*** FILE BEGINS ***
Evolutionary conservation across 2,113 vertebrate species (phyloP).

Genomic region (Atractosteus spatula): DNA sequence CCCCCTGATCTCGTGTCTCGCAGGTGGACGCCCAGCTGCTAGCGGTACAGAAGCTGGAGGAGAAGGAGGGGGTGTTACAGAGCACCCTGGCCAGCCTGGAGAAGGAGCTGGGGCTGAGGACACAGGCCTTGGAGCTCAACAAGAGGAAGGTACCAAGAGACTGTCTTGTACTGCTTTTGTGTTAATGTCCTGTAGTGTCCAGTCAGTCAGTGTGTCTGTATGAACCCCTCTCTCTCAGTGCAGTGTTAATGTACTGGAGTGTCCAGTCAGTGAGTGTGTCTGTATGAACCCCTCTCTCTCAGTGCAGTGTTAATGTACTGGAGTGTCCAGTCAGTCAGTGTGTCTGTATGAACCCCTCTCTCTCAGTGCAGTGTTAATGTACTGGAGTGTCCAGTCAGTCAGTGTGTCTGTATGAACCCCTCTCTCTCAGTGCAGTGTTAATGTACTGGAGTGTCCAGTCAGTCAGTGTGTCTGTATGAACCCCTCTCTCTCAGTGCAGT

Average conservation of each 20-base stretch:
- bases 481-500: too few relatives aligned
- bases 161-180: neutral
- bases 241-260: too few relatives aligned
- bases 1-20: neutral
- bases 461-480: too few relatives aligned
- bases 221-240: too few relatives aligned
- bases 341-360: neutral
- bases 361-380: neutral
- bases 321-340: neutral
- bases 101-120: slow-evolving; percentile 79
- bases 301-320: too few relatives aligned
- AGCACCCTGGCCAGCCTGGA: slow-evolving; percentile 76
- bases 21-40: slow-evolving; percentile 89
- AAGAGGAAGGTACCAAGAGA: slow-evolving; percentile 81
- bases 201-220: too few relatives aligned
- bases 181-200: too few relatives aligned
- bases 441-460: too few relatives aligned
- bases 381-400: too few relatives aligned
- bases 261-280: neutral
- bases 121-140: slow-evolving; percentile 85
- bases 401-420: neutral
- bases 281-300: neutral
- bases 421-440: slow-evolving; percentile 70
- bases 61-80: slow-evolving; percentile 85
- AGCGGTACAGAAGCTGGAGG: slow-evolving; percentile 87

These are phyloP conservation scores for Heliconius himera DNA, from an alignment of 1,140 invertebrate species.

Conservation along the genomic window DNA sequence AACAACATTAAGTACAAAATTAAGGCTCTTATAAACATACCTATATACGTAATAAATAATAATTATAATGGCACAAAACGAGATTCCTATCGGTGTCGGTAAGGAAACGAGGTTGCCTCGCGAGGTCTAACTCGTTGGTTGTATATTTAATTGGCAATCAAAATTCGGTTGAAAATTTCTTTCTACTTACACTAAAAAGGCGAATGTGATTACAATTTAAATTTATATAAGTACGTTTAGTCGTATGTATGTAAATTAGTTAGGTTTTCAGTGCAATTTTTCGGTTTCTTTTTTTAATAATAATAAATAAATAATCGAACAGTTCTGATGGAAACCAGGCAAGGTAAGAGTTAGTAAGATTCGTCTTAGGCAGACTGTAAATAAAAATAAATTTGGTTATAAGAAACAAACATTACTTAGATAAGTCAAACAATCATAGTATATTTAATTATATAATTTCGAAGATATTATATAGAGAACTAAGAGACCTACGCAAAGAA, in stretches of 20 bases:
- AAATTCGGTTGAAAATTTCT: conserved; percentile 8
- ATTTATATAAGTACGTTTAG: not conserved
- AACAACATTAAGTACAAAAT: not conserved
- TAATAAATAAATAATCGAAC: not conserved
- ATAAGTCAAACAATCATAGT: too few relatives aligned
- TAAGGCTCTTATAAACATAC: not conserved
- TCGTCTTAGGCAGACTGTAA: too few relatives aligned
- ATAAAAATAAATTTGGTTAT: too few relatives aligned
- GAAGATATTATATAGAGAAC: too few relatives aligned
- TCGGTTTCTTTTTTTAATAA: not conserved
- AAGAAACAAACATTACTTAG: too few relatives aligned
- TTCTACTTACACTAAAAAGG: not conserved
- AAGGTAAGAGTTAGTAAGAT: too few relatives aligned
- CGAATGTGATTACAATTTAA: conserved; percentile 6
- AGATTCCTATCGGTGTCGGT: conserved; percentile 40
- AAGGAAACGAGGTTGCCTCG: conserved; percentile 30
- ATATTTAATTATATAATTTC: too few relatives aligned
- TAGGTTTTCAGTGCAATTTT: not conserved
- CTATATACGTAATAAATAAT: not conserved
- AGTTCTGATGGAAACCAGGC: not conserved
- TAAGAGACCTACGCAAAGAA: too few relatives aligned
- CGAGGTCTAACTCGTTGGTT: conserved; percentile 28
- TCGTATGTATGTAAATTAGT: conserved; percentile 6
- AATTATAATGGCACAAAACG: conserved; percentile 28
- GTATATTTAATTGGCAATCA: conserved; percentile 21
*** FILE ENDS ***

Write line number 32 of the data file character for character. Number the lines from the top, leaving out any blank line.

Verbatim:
- ATTTATATAAGTACGTTTAG: not conserved